The passage of the capital budget shifts AIA Washington Council’s focus to other key issues up for debate in Olympia. Read about these and a report on the first two weeks of the legislative session on AIA Washington Council’s website. Key issues include carbon, affordable housing, State Building Code Council funding, condo liability reform, public private partnerships, and mass timber.
Seattle: Accessory Dwelling Units (ADUs) EIS
The City of Seattle released a scoping report summarizing the comments it received during the public comment period on the ADU EIS last fall. The report is part of the city’s effort to review a change in Land Use Code regulations to increase the production of ADUs in single-family zones and allow flexibility for larger ADUs. The scoping report outlines how the city will evaluate the alternatives in the EIS. The next step is for the city to complete a Draft EIS, which will be followed by an additional comment period.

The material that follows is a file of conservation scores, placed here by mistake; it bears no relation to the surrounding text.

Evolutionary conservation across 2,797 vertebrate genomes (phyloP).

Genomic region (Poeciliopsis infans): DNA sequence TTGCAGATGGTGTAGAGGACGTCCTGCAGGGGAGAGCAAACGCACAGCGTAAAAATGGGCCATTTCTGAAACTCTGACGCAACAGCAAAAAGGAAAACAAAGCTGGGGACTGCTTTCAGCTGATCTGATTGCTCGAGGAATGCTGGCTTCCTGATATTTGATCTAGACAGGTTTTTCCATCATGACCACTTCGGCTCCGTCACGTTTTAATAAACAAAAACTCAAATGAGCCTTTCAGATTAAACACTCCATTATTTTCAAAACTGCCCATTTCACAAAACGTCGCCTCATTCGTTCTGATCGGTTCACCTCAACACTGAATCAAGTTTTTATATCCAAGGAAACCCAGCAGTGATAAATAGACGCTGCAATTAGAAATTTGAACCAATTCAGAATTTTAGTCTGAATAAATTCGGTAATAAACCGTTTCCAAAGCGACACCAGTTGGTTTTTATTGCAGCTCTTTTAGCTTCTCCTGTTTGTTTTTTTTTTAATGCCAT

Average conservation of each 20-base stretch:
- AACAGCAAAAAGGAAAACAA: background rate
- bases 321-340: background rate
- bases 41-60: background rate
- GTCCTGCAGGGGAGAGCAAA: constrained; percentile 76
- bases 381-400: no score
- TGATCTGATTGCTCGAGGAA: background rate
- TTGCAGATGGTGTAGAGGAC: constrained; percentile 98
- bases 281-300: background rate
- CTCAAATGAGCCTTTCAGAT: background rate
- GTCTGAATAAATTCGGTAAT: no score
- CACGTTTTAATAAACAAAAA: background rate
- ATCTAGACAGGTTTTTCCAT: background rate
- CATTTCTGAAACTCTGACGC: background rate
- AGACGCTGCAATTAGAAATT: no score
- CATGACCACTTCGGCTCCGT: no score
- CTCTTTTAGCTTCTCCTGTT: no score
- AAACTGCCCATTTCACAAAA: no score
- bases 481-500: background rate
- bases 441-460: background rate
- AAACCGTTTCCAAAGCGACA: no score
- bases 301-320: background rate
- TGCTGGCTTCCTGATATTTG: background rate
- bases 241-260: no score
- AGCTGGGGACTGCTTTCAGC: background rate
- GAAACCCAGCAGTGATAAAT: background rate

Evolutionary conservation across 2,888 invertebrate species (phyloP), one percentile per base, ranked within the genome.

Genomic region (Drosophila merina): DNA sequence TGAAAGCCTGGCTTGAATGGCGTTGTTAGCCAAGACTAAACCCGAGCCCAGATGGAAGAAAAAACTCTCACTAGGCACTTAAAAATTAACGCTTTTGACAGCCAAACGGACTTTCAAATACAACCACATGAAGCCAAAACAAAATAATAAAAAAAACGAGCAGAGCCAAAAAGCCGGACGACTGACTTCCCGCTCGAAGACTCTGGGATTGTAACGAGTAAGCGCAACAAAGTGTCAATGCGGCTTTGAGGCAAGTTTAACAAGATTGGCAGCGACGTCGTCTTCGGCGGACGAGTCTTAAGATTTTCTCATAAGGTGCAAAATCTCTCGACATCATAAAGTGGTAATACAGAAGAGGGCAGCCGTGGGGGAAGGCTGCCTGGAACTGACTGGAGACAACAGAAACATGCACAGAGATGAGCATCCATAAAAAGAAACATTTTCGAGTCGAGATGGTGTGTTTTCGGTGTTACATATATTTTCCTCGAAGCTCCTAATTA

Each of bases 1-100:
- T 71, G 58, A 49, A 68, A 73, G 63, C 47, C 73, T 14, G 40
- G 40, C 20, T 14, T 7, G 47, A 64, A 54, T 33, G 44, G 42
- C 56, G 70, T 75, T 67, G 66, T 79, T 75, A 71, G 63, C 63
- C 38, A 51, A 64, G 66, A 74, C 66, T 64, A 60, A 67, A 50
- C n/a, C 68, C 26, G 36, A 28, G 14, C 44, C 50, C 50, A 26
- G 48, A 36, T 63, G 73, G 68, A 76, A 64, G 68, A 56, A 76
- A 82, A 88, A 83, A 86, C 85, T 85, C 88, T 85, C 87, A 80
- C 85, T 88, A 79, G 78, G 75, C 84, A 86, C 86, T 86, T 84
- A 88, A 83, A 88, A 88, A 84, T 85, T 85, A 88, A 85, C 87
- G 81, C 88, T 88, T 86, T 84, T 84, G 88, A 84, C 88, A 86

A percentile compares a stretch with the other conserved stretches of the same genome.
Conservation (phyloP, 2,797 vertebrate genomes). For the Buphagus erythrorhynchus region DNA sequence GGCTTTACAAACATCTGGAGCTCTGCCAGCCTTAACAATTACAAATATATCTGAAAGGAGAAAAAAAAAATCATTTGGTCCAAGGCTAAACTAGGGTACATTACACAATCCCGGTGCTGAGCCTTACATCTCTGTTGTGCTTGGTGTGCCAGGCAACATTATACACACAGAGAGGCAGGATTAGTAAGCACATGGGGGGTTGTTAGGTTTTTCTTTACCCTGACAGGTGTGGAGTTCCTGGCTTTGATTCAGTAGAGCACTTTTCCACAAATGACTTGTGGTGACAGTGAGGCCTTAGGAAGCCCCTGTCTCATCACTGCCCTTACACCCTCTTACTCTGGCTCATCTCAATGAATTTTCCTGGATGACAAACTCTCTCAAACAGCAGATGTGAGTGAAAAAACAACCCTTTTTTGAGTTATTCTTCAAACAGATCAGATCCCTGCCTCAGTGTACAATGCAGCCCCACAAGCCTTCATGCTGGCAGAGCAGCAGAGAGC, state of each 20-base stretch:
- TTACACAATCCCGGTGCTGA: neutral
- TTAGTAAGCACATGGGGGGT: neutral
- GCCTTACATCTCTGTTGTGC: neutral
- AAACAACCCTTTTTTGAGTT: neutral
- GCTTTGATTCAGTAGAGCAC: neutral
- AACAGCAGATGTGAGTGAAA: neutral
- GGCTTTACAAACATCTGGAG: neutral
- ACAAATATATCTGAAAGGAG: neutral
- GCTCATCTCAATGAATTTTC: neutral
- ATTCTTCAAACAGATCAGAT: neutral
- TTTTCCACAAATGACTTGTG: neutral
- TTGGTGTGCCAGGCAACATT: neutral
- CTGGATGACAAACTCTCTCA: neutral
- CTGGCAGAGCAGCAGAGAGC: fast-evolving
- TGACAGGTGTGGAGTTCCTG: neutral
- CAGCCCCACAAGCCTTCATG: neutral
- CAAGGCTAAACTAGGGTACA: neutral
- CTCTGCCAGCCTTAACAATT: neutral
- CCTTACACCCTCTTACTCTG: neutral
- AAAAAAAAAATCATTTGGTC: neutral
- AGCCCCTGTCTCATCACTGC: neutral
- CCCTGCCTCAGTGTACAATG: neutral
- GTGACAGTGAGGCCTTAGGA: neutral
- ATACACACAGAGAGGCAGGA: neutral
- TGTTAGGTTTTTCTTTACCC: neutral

AIA Seattle submitted comments on the EIS, as did many AIA Seattle members. AIA Seattle’s comments were grouped around the following themes:
- Clearly identify the impacts to housing affordability as a result of each alternative.
- Include environmental impacts that are caused by any of the alternatives, particularly the impact to carbon emissions and climate change.
- Identify additional ownership structures that could positively impact housing affordability.